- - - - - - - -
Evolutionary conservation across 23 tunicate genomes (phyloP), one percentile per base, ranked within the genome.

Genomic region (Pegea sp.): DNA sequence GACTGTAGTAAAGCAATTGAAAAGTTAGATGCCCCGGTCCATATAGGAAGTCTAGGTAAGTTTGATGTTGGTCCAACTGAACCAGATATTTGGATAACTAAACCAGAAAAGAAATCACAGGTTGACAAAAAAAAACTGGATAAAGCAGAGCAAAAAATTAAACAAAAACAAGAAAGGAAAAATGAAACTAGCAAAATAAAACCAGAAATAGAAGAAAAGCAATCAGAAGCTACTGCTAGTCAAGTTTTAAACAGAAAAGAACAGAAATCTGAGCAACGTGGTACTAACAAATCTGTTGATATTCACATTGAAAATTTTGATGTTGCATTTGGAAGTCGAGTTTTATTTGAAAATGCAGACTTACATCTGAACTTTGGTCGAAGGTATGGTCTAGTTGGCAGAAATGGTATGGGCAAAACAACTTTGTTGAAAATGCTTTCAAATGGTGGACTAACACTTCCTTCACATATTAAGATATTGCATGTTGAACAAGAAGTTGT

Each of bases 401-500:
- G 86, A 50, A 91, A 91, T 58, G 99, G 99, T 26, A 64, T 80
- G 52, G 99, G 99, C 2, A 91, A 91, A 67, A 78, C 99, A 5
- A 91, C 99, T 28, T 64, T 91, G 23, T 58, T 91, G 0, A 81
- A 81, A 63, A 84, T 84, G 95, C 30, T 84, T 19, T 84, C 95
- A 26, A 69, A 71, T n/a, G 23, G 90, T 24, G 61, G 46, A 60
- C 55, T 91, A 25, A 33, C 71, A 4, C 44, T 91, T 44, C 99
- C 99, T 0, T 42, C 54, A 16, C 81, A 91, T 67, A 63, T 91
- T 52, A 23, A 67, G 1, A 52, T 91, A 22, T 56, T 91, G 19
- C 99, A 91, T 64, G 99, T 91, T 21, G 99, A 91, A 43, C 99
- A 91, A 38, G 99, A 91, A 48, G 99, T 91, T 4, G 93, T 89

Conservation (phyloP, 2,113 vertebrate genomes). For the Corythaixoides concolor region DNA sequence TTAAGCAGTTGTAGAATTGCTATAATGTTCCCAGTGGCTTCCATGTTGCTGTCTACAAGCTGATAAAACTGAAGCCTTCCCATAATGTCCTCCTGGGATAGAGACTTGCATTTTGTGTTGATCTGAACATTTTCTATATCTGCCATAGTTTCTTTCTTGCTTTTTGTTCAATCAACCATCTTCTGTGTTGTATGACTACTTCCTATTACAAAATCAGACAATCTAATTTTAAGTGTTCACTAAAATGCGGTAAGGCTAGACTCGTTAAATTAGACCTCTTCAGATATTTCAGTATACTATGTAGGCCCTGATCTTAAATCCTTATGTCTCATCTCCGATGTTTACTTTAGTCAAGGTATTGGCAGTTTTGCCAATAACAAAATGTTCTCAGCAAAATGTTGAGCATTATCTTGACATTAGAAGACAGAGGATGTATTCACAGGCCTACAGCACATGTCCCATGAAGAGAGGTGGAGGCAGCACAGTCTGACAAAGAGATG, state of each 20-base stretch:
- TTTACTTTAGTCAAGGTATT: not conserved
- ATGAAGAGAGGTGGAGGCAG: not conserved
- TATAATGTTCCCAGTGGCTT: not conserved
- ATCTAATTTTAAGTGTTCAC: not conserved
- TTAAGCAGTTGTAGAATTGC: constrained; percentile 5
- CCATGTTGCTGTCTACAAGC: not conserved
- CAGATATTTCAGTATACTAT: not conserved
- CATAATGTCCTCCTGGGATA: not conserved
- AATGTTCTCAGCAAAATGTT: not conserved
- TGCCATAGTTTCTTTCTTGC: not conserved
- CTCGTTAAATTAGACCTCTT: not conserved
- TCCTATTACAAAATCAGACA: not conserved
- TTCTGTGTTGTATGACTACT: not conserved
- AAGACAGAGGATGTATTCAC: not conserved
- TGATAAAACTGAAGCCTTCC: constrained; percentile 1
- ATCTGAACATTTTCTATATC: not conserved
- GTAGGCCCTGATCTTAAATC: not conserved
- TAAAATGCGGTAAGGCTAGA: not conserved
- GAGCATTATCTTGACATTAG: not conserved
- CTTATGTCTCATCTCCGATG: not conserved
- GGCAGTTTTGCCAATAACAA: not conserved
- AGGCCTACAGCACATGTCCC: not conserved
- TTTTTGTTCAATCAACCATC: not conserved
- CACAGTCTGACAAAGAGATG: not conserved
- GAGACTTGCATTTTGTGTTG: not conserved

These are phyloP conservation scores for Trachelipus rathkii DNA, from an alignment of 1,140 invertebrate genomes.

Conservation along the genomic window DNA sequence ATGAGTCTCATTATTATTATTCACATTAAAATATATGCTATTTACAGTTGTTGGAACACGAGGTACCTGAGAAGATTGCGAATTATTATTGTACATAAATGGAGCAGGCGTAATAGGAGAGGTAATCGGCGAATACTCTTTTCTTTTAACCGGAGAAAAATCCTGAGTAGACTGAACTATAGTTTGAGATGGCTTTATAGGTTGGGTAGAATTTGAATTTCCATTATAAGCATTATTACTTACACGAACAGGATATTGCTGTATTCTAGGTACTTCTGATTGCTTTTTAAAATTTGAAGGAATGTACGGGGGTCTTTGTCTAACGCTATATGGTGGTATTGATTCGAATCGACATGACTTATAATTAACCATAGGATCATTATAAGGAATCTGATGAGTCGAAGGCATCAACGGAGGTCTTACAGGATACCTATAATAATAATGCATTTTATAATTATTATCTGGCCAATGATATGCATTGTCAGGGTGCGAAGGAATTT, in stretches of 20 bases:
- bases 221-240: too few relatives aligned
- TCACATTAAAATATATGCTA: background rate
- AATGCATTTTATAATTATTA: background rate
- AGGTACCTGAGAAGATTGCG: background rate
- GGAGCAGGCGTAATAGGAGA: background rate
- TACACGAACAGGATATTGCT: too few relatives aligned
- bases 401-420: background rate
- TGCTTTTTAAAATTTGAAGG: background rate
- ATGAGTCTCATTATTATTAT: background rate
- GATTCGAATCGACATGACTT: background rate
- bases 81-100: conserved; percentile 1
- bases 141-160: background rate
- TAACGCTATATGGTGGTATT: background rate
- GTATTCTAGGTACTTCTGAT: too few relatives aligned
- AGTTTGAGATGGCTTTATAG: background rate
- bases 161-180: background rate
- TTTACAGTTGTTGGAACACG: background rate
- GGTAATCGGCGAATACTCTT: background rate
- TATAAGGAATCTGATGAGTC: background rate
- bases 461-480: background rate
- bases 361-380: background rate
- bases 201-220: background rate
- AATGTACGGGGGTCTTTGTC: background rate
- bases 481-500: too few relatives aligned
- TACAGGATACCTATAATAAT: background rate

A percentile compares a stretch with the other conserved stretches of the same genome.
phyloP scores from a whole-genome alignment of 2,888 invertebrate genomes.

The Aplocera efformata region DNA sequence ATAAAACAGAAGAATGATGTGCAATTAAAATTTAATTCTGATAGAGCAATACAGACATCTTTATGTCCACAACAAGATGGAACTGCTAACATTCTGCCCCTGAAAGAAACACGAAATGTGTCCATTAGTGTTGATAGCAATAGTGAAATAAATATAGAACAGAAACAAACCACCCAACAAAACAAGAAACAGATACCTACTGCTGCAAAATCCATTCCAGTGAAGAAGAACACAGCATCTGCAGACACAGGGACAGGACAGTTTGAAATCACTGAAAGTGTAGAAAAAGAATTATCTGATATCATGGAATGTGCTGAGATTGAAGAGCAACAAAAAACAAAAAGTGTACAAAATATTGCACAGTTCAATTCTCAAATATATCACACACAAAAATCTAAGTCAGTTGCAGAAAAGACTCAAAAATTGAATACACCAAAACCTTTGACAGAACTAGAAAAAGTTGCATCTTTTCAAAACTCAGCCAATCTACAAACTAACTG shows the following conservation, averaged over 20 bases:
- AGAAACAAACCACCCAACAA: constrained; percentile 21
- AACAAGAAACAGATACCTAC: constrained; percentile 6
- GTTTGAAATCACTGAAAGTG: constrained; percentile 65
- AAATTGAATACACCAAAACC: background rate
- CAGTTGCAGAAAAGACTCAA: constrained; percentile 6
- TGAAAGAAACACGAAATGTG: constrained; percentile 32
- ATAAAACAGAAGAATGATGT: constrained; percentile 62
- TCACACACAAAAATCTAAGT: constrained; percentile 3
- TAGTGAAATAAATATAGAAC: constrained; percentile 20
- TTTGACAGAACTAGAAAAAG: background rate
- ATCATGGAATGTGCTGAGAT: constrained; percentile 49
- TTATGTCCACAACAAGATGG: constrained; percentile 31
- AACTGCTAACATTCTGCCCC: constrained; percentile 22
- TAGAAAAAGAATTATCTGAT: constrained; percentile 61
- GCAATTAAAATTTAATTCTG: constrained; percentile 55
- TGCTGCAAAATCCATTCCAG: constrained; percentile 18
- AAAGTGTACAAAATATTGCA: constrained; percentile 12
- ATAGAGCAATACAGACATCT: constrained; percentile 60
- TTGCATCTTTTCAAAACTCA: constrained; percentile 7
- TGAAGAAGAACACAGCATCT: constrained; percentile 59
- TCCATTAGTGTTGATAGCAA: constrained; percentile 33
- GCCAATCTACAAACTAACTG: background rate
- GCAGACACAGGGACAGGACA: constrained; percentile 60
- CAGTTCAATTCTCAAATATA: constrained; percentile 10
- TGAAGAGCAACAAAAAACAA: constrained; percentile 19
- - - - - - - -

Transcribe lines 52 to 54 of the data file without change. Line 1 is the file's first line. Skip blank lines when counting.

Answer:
- bases 81-100: conserved; percentile 1
- bases 141-160: background rate
- TAACGCTATATGGTGGTATT: background rate